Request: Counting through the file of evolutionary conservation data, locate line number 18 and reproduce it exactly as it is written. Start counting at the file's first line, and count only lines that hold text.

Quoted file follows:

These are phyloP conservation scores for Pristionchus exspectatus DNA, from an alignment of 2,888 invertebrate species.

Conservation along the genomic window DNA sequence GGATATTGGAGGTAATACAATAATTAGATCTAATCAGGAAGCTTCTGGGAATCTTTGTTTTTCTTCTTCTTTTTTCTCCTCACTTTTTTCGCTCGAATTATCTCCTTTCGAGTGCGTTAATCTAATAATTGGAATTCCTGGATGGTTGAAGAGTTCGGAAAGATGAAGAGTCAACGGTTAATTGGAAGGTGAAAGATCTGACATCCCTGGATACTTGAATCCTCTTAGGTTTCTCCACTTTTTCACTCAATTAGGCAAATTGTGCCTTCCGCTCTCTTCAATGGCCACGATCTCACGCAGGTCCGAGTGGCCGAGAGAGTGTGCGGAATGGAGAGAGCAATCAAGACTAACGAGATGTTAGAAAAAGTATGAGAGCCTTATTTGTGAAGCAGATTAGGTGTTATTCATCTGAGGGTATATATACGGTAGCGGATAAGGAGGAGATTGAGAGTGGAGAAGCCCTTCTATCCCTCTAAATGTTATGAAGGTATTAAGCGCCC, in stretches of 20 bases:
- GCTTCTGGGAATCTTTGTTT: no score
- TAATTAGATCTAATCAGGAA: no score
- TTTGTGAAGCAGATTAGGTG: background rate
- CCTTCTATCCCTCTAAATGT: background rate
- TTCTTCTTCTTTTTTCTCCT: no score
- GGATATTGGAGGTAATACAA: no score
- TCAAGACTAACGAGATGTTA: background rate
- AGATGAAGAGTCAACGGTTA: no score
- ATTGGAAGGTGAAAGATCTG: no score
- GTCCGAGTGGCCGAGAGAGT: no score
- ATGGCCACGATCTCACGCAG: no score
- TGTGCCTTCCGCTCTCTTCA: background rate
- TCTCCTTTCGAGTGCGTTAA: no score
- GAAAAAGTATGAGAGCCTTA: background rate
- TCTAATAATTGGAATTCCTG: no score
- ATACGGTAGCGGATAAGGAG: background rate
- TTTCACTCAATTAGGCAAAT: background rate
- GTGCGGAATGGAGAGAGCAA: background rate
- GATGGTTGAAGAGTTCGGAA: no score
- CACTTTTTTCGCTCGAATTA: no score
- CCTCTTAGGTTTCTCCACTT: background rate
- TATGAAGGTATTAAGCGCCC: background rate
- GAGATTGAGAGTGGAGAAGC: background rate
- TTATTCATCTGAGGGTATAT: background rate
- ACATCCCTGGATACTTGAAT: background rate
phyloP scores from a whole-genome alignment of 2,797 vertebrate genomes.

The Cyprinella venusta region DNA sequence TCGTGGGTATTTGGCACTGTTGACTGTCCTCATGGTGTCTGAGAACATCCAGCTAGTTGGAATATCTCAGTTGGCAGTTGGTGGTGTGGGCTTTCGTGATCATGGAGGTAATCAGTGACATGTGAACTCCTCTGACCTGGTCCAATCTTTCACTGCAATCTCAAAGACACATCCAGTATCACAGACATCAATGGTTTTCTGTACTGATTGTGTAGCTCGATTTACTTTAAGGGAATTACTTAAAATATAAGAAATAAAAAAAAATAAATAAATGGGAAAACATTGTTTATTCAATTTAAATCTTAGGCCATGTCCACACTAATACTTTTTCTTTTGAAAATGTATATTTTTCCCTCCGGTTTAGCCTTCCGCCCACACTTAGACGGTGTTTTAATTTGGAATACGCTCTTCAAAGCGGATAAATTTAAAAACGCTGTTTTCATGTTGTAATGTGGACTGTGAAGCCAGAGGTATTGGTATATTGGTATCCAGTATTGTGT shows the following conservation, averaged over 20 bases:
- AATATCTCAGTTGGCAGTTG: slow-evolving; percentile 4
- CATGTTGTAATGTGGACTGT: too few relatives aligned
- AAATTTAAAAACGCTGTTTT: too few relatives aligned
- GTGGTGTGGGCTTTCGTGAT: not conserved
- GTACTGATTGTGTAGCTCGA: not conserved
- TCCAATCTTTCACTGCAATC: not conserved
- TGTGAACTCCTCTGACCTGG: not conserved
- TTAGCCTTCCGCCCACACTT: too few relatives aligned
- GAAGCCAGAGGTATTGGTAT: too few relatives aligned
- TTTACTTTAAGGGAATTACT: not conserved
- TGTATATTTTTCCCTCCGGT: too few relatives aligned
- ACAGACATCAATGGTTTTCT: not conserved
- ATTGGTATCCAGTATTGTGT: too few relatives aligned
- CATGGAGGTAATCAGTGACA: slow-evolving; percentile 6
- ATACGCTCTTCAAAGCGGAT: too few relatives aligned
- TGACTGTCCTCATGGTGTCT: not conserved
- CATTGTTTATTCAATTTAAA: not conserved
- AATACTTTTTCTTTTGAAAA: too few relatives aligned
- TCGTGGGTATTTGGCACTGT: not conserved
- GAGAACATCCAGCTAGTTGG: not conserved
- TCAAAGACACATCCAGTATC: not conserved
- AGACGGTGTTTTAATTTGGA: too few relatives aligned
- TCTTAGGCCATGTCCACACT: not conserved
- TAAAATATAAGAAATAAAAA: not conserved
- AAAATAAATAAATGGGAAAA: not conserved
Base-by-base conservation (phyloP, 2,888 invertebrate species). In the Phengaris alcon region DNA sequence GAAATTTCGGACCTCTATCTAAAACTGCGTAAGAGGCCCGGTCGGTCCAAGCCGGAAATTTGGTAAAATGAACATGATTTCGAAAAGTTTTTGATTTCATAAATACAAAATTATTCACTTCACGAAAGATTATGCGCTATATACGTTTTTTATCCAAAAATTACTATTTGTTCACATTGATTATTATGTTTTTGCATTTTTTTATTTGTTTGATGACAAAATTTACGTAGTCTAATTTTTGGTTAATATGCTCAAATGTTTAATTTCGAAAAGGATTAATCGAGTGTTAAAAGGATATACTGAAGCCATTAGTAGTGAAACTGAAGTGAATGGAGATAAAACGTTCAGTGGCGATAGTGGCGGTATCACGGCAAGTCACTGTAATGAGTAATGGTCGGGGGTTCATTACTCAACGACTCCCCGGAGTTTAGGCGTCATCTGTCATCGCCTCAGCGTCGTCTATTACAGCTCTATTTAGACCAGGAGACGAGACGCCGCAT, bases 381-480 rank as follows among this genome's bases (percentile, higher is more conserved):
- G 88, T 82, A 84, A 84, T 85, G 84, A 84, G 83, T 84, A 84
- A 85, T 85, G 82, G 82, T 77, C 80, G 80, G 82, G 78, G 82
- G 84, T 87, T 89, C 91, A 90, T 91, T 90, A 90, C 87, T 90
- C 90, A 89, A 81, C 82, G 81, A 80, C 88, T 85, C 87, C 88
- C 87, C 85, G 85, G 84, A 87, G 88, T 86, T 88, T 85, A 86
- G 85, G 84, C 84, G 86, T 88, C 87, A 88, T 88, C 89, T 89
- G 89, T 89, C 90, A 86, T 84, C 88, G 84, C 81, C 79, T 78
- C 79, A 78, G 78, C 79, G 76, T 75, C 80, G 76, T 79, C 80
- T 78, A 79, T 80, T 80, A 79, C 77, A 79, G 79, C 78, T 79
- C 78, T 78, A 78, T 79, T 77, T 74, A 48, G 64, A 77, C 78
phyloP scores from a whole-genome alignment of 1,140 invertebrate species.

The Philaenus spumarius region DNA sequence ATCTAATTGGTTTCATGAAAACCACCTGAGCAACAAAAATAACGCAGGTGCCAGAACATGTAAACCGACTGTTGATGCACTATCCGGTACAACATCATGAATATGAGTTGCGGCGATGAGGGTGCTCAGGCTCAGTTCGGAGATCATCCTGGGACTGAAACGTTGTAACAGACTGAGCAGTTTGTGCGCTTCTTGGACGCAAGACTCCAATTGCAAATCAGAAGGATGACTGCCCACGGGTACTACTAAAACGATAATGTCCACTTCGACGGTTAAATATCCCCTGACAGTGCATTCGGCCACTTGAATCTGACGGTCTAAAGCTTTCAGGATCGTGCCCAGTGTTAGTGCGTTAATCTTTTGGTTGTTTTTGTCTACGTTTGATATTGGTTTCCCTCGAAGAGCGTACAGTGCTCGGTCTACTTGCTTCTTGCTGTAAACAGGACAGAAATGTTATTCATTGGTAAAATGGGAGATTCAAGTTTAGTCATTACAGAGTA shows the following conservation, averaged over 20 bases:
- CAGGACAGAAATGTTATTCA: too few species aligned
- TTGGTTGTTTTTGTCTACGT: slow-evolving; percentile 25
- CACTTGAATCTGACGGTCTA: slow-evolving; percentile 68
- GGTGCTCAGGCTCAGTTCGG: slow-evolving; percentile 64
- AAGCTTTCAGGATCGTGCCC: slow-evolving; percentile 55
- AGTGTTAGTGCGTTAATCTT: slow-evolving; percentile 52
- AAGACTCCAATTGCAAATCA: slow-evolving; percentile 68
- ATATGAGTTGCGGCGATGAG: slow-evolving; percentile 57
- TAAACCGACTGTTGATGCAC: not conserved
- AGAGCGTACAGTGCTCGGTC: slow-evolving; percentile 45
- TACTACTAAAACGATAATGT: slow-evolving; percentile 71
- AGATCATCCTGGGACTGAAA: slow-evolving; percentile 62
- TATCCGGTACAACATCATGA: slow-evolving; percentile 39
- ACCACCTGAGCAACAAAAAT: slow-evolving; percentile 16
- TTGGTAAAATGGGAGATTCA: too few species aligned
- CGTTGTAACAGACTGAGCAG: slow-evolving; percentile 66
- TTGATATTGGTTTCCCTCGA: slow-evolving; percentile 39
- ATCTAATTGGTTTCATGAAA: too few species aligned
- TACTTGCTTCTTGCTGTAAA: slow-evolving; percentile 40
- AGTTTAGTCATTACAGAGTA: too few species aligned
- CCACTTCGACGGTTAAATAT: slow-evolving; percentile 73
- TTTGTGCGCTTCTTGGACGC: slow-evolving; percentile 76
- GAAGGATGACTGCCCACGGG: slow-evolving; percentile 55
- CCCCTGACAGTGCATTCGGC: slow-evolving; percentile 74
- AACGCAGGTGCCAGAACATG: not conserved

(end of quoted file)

- ATACGGTAGCGGATAAGGAG: background rate